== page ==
When a parent disagrees with anything regarding a child’s special education program. Pennsylvania law offers the parent the opportunity to do something about the disagreement.  The first step may be a pre-hearing conference if the parent does not choose to try mediation or go directly to a hearing.  The school district must agree to attempt to resolve the matter through a pre-hearing conference if the parent does not choose to try mediation or go directly to a hearing.  The school district must agree to attempt to resolve the matter through a pre-hearing conference, which cannot delay or deny a parent’s request to go to a due process haring.  If you receive a Notice of Recommended Educational Placement (NOREP) from the school district and you check the “I do not approve” line, you will have automatically requested a pre-hearing conference.  Alternatively, you may request a pre-hearing conference by writing to your child’s principal.

The pre-hearing conference will be held within 10 calendar days of your request, unless school officials wish to go directly to a hearing and not hold the pre-hearing conference.  You have the right to bring a friend, independent evaluator, advocate or lawyer to the conference.  At the pre-hearing conference, you and the school officials will try to work out the differences you have about your child’s identification, evaluation, provision of a program or educational placement.  Ideally, you will reach a solution that will satisfy both sides.  If you cannot reach agreement at the conference, you have the right to ask for mediation or a special education hearing.


Even when parents and school officials try their best to develop and carry out an appropriate program for a child, disagreements can occur.  An alternative to a due process hearing is mediation.  Mediation is a free, voluntary, confidential procedure designed to help parents and school officials reach an agreement.  Mediation may take place at any time during or before the due process cycle.  However, mediation cannot be required process and may not serve to delay or deny a parent the right to a due process hearing.  If you and school officials agree to try mediation, the Office for Dispute Resolution will arrange for a neutral, specially trained mediator to meet with both sides to hear both points of view regarding the disagreement, separately and together, and to better understand each position.  Neither school officials no parents may include a lawyer at a mediation session.  The mediator will not make a decision on the disagreement.  Rather, the mediator will help both parties to reach an agreement.  The agreement will be put into writing and incorporated into the student’s IEP after an IEP team meeting.  You may request help in mediation from your school administrator by calling the Office for Dispute Resolution at 1-800-992-4334.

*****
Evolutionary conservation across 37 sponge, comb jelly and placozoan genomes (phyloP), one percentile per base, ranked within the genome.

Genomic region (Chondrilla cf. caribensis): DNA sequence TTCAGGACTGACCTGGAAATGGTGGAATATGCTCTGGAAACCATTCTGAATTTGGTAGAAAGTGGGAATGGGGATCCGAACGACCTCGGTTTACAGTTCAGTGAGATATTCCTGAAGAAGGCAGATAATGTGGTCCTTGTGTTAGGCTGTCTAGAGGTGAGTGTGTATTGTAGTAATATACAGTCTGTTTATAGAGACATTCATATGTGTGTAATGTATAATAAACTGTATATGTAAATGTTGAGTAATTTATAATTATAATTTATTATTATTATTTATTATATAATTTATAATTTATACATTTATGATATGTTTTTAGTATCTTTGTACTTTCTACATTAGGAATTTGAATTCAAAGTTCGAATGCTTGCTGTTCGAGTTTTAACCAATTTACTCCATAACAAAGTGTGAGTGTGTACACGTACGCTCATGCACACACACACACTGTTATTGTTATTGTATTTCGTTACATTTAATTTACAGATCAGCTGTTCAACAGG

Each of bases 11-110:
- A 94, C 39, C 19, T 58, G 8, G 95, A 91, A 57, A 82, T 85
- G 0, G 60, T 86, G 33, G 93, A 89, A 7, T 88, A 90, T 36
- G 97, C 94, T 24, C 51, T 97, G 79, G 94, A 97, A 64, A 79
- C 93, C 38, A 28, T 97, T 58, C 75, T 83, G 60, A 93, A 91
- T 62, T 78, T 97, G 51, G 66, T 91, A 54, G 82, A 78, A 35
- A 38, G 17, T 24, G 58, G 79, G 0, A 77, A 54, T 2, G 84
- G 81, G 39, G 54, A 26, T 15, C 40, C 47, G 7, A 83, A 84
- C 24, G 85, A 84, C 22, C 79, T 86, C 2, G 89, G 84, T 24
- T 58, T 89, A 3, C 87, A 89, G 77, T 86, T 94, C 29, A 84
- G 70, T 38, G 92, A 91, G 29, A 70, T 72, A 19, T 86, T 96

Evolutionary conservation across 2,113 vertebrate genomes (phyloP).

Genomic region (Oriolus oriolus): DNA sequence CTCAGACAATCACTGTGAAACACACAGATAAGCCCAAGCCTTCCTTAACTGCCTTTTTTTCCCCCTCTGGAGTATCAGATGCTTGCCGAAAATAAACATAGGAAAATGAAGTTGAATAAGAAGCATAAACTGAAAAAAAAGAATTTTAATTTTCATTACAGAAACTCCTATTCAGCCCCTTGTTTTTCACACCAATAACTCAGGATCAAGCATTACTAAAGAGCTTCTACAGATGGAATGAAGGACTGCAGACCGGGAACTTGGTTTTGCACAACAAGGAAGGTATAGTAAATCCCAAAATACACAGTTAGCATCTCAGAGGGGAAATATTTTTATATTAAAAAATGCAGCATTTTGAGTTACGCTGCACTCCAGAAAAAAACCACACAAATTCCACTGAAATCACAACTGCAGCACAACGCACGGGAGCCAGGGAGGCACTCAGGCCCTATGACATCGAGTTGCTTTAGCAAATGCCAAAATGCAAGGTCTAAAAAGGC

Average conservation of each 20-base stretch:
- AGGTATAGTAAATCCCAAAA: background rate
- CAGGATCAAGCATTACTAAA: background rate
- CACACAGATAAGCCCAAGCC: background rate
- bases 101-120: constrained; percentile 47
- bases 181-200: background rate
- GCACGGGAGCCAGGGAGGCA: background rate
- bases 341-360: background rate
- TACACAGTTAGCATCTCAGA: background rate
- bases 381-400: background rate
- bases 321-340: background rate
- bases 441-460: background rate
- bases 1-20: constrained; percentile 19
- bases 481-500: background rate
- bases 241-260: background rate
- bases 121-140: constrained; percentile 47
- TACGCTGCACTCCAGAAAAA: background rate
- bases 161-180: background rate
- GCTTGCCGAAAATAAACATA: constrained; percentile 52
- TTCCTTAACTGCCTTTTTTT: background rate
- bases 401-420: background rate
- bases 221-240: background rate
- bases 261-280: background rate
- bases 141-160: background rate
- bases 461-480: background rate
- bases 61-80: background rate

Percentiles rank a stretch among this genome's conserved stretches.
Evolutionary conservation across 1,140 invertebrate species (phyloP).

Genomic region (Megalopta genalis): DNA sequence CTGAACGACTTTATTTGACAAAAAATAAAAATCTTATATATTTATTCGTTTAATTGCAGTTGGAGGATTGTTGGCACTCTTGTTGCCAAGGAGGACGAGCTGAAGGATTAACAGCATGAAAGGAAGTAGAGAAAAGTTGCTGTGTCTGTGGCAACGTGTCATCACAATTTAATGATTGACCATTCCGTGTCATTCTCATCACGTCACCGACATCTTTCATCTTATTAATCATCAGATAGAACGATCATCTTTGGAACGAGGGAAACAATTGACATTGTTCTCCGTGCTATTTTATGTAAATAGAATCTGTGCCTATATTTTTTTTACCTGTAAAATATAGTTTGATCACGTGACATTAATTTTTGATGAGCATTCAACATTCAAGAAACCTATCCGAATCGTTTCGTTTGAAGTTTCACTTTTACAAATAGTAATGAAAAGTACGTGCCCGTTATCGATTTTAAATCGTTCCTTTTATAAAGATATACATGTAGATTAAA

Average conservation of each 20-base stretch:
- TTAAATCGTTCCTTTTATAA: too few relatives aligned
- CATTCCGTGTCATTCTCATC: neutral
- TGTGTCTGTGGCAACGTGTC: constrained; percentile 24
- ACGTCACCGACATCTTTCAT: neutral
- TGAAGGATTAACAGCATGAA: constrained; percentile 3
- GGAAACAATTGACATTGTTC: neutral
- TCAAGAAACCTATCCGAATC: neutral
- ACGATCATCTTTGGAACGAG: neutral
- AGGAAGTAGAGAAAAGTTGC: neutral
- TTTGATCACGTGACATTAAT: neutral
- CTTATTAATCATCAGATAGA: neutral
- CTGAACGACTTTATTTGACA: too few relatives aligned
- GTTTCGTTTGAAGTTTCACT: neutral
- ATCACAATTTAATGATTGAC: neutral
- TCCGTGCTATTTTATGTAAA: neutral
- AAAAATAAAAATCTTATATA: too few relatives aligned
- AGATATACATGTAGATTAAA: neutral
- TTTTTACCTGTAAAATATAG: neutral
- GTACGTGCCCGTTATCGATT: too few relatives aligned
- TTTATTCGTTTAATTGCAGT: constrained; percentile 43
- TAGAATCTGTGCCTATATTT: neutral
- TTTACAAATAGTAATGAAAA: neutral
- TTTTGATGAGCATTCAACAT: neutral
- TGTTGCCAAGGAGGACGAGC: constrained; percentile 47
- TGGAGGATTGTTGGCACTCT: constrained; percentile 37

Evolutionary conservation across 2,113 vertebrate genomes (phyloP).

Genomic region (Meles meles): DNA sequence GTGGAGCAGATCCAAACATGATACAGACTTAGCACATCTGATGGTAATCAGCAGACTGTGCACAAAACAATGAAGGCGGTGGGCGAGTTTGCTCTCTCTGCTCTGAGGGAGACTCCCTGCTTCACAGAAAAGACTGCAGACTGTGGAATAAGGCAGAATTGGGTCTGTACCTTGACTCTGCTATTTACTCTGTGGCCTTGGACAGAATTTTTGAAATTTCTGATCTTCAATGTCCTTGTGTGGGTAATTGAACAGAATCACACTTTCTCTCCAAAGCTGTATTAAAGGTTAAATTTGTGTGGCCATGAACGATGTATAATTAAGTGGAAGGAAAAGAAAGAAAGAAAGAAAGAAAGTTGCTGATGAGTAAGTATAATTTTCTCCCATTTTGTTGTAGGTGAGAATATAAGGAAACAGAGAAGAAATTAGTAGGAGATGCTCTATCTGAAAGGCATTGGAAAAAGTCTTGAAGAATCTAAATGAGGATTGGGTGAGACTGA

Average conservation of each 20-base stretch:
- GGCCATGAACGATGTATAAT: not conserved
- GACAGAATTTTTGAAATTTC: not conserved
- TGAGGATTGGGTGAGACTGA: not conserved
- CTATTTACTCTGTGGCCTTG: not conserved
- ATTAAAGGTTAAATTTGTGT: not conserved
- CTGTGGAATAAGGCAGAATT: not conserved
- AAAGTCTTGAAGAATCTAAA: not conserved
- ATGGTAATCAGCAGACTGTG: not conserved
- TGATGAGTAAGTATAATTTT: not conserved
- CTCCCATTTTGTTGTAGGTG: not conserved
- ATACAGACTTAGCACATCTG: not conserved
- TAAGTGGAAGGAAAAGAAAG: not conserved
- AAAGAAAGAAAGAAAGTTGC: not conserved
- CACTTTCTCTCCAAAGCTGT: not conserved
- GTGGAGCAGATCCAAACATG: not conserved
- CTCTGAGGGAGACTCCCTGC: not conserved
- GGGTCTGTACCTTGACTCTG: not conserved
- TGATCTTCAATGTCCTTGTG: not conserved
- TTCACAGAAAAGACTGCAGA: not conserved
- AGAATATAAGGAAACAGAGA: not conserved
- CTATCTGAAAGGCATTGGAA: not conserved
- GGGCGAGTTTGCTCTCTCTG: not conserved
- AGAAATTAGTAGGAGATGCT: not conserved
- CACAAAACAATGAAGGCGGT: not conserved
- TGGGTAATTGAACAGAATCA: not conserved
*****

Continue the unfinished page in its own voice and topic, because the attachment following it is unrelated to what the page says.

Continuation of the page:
Special Education Hearing

You may request a special education hearing anytime you have concerns about your child’s program, placement or evaluation.  A special education hearing is held within 30 calendar days after the request, before an impartial hearing officer.   An extension can be granted by a hearing officer beyond 30 days if necessary.  The officer cannot work for the school district or local intermediate unit.  You may be represented by legal counsel and accompanied and advised by individuals with special knowledge or training in the problems with children with disabilities.

Each side may have witnesses and may ask questions of the others side’s witnesses.  Prior to the hearing date, you may ask the hearing officer to subpoena anyone from the school district whom you believe has information important to your case.  Witnesses testify under oath.